Outcomes of 596 Advanced Gastric Cancer Patients with Different Numbers of Chemotherapy Lines: The More Chemotherapy Lines, the Better Survival
Authors Sun L, Wang H, Liu Z, Meng Y, Qiu M, Ju Y, Zhang S
Received 10 August 2020
Accepted for publication 24 September 2020
Published 27 October 2020 Volume 2020:12 Pages 10631—10638
Checked for plagiarism Yes
Review by Single anonymous peer review
Peer reviewer comments 2
Editor who approved publication: Professor Bilikere Dwarakanath
Li Sun,1,* Huijun Wang,1,* Zhen Liu,1 Ying Meng,1 Meiqing Qiu,2 Yafei Ju,1 Shu Zhang1
1Department of Gastroenterology, Shandong Cancer Hospital and Institute, Shandong First Medical University and Shandong Academy of Medical Sciences, Jinan, People’s Republic of China; 2Department of Oncology, Zaozhuang Municipal Hospital, Zaozhuang, People’s Republic of China
*These authors contributed equally to this work
Correspondence: Shu Zhang
Department of Gastroenterology, Shandong Cancer Hospital and Institute, Shandong First Medical University and Shandong Academy of Medical Sciences, Jinan, People’s Republic of China
Email [email protected]
Objective: Many large-sample prospective randomized clinical trials investigating advanced gastric cancer (AGC) have confirmed the survival advantages of first-line, second-line, or third-line chemotherapy compared with their respective control groups. However, due to the ethical concerns of prospective clinical trials, it is impossible to conduct a randomized comparative study of patients who do not receive chemotherapy and those who receive a second-line or above chemotherapy. Few research reports have addressed the relationship between the number of chemotherapy lines and overall survival (OS) in patients with AGC. In the present study, we analyzed the impact of the number of chemotherapy lines on OS in AGC patients using real-world data.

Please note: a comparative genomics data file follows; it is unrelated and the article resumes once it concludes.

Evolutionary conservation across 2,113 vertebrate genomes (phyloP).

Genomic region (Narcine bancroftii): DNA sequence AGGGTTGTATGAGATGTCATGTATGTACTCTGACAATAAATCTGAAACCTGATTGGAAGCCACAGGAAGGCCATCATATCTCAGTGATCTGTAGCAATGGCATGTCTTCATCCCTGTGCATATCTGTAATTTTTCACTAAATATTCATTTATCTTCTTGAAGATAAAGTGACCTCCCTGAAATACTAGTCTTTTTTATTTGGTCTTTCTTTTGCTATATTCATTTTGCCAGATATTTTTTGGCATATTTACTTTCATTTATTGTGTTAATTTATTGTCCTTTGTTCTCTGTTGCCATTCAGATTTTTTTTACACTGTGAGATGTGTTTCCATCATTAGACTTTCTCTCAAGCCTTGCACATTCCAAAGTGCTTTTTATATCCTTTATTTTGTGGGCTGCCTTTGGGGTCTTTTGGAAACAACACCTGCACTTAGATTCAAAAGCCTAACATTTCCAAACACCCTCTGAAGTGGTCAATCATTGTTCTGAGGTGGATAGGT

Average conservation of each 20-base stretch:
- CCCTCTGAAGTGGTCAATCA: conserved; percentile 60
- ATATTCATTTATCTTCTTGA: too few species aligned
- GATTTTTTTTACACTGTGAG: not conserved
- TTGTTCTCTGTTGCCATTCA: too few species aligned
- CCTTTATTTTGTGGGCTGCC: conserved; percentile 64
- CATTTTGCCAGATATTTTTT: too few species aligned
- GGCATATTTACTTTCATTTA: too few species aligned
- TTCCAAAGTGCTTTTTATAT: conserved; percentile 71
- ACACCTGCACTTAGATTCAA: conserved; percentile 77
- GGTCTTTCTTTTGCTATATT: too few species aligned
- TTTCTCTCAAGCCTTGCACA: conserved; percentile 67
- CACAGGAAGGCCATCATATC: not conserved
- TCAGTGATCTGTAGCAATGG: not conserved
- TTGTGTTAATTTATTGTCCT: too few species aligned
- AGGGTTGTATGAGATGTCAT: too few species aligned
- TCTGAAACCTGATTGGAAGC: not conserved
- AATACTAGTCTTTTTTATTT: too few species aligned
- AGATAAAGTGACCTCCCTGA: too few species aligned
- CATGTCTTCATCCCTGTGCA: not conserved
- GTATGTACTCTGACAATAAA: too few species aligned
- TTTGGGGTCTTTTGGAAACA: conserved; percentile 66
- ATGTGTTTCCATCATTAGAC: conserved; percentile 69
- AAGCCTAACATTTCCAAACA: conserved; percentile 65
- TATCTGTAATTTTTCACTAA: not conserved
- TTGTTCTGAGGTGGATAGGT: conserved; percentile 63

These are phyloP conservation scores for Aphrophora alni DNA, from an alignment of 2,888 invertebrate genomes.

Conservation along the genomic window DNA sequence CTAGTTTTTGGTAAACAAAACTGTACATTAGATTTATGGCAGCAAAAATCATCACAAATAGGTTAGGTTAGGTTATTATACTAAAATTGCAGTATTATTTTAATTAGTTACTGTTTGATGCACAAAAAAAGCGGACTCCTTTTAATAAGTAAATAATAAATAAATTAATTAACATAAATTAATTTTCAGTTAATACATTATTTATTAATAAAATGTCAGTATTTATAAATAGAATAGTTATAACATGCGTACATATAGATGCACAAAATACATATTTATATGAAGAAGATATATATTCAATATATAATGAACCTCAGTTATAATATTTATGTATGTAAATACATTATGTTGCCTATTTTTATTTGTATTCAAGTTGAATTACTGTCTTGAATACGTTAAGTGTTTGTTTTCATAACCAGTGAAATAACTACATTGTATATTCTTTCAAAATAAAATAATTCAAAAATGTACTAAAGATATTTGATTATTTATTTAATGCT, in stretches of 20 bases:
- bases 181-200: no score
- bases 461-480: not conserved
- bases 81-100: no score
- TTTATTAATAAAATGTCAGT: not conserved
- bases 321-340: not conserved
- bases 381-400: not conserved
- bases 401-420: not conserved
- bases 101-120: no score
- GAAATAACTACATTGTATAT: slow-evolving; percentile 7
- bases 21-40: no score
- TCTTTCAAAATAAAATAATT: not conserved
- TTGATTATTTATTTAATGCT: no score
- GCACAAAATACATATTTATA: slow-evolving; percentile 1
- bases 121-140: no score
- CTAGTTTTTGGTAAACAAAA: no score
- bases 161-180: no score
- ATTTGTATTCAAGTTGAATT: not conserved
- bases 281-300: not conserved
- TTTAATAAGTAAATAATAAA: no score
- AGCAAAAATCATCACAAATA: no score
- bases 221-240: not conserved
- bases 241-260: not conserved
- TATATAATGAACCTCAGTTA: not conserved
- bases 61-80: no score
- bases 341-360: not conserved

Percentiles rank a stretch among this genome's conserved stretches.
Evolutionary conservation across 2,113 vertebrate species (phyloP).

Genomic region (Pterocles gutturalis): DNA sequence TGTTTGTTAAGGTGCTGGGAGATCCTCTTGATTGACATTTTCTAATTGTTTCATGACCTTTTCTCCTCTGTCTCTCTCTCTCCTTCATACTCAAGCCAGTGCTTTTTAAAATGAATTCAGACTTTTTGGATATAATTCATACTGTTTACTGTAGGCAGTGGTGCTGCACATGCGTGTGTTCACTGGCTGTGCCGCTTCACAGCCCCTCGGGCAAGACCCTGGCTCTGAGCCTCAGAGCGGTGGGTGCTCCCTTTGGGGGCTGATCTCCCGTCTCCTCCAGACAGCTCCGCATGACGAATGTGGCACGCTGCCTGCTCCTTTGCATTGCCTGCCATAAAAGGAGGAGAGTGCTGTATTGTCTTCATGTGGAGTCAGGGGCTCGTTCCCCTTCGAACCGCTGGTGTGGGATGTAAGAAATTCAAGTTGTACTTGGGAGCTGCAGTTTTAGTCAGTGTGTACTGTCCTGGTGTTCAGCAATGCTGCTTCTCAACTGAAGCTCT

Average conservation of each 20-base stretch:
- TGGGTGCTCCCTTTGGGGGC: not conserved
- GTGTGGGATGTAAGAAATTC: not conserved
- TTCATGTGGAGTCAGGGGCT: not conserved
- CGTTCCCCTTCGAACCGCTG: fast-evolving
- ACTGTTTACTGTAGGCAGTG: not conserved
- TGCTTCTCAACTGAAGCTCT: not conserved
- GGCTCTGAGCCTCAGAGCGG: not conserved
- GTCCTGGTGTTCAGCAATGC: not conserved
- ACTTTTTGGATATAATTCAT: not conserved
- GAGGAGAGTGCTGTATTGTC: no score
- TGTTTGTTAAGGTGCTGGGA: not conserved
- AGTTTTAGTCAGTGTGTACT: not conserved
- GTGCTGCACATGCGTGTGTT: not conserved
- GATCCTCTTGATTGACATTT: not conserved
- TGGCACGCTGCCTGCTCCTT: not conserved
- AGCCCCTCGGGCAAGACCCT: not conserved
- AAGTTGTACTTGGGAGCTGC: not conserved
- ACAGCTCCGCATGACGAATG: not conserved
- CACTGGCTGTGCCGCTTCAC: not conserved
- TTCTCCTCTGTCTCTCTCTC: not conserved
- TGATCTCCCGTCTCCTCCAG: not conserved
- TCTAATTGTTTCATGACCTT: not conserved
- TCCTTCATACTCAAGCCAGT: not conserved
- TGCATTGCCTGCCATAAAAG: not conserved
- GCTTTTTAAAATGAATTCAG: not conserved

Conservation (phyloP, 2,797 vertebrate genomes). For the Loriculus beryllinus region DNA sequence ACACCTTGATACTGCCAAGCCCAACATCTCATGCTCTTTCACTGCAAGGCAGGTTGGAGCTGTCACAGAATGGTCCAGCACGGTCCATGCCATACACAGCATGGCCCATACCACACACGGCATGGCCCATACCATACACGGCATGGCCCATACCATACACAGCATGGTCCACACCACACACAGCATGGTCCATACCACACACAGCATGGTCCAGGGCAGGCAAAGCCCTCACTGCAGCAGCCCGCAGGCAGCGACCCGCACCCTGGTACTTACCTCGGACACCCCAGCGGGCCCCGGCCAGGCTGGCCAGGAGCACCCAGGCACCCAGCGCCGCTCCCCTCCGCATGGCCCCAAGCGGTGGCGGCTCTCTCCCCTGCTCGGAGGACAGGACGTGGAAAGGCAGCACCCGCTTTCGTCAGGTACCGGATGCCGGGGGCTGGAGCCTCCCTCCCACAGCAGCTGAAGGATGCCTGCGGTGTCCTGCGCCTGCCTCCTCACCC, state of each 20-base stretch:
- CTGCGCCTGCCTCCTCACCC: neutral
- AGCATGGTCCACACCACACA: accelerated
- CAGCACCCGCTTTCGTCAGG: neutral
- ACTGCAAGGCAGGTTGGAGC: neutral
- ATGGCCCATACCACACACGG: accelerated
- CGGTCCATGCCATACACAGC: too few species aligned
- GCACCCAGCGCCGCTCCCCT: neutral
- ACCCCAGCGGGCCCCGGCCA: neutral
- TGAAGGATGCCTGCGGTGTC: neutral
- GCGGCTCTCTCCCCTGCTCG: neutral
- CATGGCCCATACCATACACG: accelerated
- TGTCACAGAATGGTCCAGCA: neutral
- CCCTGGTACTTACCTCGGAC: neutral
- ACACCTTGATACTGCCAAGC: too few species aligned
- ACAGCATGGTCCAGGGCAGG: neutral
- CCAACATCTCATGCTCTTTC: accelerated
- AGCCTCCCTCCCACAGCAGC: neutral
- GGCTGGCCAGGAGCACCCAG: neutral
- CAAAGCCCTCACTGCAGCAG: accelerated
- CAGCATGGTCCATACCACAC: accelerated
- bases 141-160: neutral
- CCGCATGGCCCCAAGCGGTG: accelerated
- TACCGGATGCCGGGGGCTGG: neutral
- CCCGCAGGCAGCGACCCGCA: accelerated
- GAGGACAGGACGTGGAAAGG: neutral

Patients and Methods: This study collected the medical records of patients with AGC diagnosed at Shandong Cancer Hospital from December 2007 to December 2017. According to the treatment received, AGC patients were divided into groups that did not receive chemotherapy, those who received only 1 line, 2 lines, or 3 lines and above. Kaplan–Meier analysis was used to assess patient survival.
Results: A total of 596 AGC patients were included in this study. The following patients were enrolled: 0 lines (did not receive chemotherapy), 77 (12.9%); 1 line, 235 (39.4%) patients; 2 lines, 185 (31.1%) patients; and ≥ 3 lines 99 (16.6%) patients. OS was significantly correlated with the number of chemotherapy lines (P< 0.001), with a median OS from diagnosis of 3.3, 8.6, 15.6, and 21.0 months for patients receiving 0, 1, 2, ≥ 3 lines of chemotherapy, respectively.
Conclusion: This study showed that the more chemotherapy lines AGC patients received, the longer the OS. This study not only confirmed the impact of chemotherapy lines on OS but it also supplements the results of prospective clinical trials that cannot be completed due to the ethical implications.
Keywords: advanced gastric cancer, number of chemotherapy lines, overall survival, real world data
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